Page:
Evaluation guides choice. So if context shapes evaluation, it must also guide choice. Many important economic choices—ranging from the kinds of houses, cars, and clothing we buy to the amounts we save—simply cannot be understood without reference to context. But that claim raises an obvious question: If context is so important, why have economists largely ignored it? Below the fold, I summarize my attempt to answer this question.

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Are our moral intuitions irrelevant?

Mark argued this morning (follow-up here) that it is neither irrational nor morally wrong for Americans to place greater weight on the well-being of their fellow citizens than on that of unknown persons abroad when thinking about the desirability of expanded global trade. This observation will draw fire from consequentialist moral philosophers, who insist that the right course of action is the one that leads to the best consequences overall. Thus, argue the consequentialists, if trade benefits foreigners more than it harms Americans, it is morally desirable, full stop.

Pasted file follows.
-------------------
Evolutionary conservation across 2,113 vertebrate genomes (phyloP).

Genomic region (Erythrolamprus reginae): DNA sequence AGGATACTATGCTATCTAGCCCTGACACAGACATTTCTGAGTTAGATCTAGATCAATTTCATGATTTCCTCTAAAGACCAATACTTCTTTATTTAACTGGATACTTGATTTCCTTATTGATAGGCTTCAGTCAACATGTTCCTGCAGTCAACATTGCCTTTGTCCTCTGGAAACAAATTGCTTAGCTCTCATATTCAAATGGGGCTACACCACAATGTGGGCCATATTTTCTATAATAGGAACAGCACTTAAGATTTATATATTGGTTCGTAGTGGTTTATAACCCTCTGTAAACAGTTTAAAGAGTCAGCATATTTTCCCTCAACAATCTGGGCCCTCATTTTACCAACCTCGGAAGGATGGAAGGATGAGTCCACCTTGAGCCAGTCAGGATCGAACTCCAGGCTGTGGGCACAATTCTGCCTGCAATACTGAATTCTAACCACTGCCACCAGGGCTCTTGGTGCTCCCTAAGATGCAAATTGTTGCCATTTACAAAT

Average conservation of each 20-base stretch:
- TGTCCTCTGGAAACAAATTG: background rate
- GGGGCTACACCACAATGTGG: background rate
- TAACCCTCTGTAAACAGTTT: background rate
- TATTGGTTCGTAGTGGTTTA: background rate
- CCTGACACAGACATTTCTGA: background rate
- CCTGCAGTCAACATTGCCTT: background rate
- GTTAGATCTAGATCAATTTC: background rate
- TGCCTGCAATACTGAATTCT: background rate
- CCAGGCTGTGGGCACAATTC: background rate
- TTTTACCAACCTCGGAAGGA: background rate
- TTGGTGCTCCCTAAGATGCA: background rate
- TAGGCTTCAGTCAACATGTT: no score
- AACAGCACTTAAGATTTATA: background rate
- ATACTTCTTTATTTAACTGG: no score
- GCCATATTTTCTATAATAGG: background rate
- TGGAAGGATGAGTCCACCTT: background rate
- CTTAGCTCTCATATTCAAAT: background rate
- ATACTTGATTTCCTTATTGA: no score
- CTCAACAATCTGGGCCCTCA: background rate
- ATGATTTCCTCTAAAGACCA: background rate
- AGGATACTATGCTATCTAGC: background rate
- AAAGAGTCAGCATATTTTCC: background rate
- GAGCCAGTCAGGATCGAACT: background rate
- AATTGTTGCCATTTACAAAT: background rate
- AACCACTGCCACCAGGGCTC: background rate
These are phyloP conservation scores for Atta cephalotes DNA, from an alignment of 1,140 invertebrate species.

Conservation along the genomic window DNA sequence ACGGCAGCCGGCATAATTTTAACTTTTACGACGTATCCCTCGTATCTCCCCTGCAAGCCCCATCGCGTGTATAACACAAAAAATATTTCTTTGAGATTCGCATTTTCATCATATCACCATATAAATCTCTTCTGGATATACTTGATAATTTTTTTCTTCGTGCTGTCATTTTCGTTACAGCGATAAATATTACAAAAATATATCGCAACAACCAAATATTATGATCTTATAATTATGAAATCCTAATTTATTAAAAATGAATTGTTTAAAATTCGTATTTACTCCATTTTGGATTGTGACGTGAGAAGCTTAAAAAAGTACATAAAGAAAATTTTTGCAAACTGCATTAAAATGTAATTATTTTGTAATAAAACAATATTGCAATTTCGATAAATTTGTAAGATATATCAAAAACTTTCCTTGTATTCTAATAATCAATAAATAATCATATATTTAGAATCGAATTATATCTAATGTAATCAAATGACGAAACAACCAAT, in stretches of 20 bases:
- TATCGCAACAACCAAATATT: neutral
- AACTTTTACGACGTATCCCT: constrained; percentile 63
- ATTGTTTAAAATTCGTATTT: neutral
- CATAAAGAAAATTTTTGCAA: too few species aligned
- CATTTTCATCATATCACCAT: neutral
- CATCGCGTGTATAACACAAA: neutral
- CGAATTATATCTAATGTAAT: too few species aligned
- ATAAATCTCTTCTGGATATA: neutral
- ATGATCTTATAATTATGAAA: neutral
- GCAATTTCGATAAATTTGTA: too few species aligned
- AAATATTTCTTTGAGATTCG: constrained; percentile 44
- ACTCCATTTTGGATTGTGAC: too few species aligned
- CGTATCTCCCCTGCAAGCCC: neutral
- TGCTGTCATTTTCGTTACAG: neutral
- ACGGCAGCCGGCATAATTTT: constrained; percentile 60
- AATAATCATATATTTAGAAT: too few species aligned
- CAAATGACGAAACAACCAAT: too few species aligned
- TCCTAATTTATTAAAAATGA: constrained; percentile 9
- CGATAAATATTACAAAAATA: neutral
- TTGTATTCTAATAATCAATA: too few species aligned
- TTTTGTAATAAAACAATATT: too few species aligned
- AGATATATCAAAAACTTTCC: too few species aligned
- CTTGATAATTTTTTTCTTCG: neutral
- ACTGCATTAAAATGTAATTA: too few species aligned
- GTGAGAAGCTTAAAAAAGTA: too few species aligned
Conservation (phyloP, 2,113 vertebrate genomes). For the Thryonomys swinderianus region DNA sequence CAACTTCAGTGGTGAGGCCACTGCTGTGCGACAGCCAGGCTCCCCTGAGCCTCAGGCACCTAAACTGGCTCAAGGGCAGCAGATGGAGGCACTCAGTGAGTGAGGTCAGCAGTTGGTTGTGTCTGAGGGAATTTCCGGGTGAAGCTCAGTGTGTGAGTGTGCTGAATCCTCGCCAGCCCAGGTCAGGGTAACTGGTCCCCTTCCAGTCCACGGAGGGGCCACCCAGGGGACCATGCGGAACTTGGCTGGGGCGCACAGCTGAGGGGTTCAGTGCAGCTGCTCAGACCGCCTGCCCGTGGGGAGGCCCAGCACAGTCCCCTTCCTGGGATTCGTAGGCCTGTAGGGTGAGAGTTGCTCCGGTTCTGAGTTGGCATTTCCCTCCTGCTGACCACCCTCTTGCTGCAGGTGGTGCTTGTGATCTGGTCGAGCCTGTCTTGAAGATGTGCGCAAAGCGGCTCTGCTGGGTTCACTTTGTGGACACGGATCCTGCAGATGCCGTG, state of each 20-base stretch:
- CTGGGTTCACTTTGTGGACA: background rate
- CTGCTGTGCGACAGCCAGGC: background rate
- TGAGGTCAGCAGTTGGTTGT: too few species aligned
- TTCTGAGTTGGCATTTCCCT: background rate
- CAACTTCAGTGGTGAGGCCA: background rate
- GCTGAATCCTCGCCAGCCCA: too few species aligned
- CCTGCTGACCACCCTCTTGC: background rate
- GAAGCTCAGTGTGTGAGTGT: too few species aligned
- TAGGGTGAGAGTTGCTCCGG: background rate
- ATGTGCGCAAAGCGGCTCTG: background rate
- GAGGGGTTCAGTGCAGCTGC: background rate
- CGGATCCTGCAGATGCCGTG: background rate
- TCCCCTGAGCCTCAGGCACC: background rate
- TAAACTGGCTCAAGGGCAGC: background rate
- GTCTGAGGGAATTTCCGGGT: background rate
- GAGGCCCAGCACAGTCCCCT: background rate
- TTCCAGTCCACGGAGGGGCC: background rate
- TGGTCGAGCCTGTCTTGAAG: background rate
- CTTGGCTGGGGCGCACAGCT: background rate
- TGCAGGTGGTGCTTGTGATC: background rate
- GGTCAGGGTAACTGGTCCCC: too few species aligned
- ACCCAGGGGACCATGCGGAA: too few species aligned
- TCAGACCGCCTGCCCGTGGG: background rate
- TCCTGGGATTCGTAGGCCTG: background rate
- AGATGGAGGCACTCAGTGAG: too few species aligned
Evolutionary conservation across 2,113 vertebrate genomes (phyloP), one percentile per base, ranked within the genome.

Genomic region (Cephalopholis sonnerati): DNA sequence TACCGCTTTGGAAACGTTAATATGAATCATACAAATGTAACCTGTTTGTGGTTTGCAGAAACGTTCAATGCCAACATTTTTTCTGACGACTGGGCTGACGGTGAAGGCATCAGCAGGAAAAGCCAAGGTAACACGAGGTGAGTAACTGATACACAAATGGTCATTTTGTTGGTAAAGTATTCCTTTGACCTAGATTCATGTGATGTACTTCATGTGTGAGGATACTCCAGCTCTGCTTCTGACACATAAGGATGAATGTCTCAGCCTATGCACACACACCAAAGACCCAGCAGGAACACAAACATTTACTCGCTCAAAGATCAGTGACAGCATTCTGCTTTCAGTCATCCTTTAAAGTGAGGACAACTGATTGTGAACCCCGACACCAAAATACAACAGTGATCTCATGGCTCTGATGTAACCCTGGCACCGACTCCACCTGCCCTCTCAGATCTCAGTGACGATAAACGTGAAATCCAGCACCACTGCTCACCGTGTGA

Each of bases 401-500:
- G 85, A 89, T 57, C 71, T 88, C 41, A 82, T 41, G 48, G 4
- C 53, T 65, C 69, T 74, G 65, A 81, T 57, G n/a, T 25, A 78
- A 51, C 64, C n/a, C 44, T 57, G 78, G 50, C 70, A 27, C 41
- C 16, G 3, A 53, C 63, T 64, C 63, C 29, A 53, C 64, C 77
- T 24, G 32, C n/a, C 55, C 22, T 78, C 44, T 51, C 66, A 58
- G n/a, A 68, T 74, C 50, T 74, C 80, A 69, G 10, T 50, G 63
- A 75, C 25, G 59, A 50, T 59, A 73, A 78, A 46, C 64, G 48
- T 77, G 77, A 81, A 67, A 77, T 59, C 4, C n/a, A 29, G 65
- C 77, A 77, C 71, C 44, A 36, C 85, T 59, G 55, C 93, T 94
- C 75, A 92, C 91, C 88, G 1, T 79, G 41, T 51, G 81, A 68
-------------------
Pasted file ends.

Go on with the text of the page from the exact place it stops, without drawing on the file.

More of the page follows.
Although, like most economists, I’m attracted by the logic of the consequentialist position, on this issue I believe Mark has the stronger hand. As I argue here, consequentialists have been too quick to dismiss moral sentiments that conflict with their prescriptions, which sentiments they view as largely irrelevant vestiges of our evolutionary past. Consequentialists are probably right that moral sentiments sometimes inhibit us from making the best choices. But as Mark suggests, any system that did not actively encourage these sentiments would be unlikely to deliver good consequences.